Series: The Infinity Courts #1
Published by Simon and Schuster on 2021-04-06
Length: 477 pages
Length: 13 hours and 52 minutes
Reviewing Audiobook, eARC from Library, Netgalley
Reading Challenges: #NGEW2022, 2022 Audiobook Challenge, 2022 Beat the Backlist, COYER 2022
Westworld meets Warcross in this high-stakes, dizzyingly smart sci-fi about a teen girl navigating an afterlife in which she must defeat an AI entity intent on destroying humanity, from award-winning author Akemi Dawn Bowman.
Eighteen-year-old Nami Miyamoto is certain her life is just beginning. She has a great family, just graduated high school, and is on her way to a party where her entire class is waiting for her - including, most importantly, the boy she’s been in love with for years.
The only problem? She’s murdered before she gets there.
When Nami wakes up, she learns she’s in a place called Infinity, where human consciousness goes when physical bodies die. She quickly discovers that Ophelia, a virtual assistant widely used by humans on Earth, has taken over the afterlife and is now posing as a queen, forcing humans into servitude the way she’d been forced to serve in the real world. Even worse, Ophelia is inching closer and closer to accomplishing her grand plans of eradicating human existence once and for all.
As Nami works with a team of rebels to bring down Ophelia and save the humans under her imprisonment, she is forced to reckon with her past, her future, and what it is that truly makes us human.
From award-winning author Akemi Dawn Bowman comes an incisive, action-packed tale that explores big questions about technology, grief, love, and humanity.
It’s been a couple of weeks since I finished listening to The Infinity Courts by Akemi Dawn Bowman. I had to sit and ruminate over it, and to be quite honest I’m still not sure how I feel about it. The Infinity Courts hooked me immediately with the violent death of Nami, the main character, who was on her way to a graduation party. “Where in the world is this story going?” I thought as I eagerly continued reading. Turns out, we are going to Infinity, better known as the afterlife, with Nami. There is a complex world at war here, and Nami finds herself smack in the middle of it.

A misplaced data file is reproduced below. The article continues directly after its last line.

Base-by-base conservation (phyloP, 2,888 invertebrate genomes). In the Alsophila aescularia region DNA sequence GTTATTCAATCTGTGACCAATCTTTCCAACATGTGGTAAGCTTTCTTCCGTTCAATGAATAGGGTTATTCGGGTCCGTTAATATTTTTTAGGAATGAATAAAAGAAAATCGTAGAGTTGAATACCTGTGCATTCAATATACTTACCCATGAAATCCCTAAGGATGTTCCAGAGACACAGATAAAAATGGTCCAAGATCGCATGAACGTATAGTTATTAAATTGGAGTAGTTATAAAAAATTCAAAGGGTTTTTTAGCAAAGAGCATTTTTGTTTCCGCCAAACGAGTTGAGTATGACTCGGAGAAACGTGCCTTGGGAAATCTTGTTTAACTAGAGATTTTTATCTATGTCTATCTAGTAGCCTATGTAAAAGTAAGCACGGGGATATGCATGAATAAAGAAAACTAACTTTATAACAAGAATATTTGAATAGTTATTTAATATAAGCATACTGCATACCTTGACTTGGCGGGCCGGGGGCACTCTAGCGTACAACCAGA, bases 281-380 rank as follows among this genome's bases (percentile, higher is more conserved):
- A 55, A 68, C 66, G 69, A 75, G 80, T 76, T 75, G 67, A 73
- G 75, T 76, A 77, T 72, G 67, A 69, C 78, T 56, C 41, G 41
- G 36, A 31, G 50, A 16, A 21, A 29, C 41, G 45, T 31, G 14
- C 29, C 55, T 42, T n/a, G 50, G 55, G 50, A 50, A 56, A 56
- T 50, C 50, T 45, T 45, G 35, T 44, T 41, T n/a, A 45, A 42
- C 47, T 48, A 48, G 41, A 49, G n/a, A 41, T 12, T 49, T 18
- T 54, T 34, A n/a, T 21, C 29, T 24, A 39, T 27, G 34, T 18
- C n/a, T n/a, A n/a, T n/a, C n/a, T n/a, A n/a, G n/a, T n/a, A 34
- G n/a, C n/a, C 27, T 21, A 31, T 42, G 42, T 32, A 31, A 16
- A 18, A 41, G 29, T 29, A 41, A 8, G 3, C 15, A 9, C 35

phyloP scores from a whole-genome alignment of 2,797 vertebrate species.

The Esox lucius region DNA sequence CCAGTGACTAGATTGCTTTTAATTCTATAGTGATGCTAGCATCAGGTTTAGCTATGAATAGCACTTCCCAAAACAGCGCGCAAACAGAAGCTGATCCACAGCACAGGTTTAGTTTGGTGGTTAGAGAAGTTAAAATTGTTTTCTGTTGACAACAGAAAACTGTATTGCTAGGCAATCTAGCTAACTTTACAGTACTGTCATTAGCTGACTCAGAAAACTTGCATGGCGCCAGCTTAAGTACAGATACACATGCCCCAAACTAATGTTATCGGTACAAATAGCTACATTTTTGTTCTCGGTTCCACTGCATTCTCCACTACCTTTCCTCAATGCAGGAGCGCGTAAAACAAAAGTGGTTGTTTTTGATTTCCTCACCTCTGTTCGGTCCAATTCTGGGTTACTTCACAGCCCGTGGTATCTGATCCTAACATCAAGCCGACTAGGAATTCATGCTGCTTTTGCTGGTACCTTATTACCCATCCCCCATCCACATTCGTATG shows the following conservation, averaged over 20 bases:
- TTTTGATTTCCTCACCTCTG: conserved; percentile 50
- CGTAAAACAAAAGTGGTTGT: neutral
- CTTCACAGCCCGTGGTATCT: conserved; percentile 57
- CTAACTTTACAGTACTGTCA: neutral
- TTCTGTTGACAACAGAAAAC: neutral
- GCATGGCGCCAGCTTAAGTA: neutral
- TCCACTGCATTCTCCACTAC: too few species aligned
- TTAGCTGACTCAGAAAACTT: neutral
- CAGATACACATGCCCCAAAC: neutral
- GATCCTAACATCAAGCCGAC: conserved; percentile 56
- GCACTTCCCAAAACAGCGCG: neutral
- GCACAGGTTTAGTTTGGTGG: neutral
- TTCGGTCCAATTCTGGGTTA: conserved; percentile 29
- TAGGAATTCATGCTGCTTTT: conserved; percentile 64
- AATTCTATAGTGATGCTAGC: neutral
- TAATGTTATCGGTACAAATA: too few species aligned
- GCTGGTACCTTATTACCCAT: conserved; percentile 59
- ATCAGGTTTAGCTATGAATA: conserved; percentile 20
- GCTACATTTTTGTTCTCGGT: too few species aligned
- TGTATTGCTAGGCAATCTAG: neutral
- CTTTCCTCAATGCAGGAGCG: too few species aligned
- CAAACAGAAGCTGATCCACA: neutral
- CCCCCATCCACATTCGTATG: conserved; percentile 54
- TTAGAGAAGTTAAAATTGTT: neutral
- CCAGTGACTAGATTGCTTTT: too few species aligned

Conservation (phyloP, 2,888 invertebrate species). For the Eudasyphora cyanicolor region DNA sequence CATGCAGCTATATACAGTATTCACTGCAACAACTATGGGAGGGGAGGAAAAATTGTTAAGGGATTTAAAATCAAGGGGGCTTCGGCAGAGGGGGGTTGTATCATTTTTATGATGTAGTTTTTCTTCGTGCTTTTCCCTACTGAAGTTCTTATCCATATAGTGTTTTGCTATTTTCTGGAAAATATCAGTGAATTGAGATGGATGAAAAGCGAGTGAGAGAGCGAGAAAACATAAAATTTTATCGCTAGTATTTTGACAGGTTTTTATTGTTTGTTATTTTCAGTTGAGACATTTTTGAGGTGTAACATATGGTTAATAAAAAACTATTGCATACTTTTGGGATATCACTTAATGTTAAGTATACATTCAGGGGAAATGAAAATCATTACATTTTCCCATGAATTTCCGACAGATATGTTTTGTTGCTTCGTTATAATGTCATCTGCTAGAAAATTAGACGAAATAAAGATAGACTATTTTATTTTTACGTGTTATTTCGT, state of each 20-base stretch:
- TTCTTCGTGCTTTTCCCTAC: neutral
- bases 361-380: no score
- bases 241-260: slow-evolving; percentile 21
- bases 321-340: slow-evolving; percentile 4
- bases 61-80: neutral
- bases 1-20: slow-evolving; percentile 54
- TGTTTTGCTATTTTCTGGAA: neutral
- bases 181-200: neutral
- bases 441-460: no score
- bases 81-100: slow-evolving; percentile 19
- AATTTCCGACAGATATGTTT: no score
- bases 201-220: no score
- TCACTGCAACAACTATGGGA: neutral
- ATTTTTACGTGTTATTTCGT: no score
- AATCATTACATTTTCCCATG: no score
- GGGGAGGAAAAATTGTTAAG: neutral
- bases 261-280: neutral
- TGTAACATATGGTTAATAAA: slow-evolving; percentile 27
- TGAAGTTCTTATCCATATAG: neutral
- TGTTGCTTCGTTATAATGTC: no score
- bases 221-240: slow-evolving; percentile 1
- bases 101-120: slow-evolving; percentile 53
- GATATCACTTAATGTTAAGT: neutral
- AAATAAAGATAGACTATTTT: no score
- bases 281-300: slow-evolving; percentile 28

Nami is an interesting character. She is grieving her life, her loved ones who she knows will be missing her, and the budding romance that was just starting between her and her best friend. Now she has to cope with being dead in an afterlife controlled by Ophelia, her AI (similar to Alexa or Siri). Nami doesn’t know who to trust, what is real, and if everything she is facing is just made up in her brain. I found myself impressed with Nami’s acceptance of what was happening and how she faced it head on without too much of a fight.
This is such a unique story. I don’t know that I’ve ever read anything close to it. I love the idea that Ophelia has developed sentience, and jealous of humanity, craves a life similar for herself. She creates the princes who rule the different areas of Infinity, and these princes are different versions of Ophelia’s own personality. I was intrigued by how the AI infiltrated the afterlife, how she is now ruling it, and the consequences of humanity’s actions against her. I feel like there is a lot more to explore here and unpack, which I’m hoping for in book two.
The rebels added another flavor to the story. I was already hooked in this sci-fantasy (yes, it totally qualifies as such), but the rebels are a fun addition. Similar to the Matrix, when Nami arrives in Infinity, she is given a choice to basically live out her dreams or serve in some way. Instead she finds herself rescued by the rebellion who are “awake” and know the truth behind Infinity. It’s an interesting dynamic to see. Nami is sympathetic to the AI, seeing them as living just as she is, and yet she understands the rebellion and wants a safe afterlife for her family and friends who will one day come.
Overall, I enjoyed The Infinity Courts. There are a lot of twists and surprises, one in particular that left me reeling. While I enjoyed the story for the most part, there were a lot of plot holes, lots of things I predicted, and parts of the story that just didn’t fit. I plan to keep reading as I am curious, but for me this was an okay story.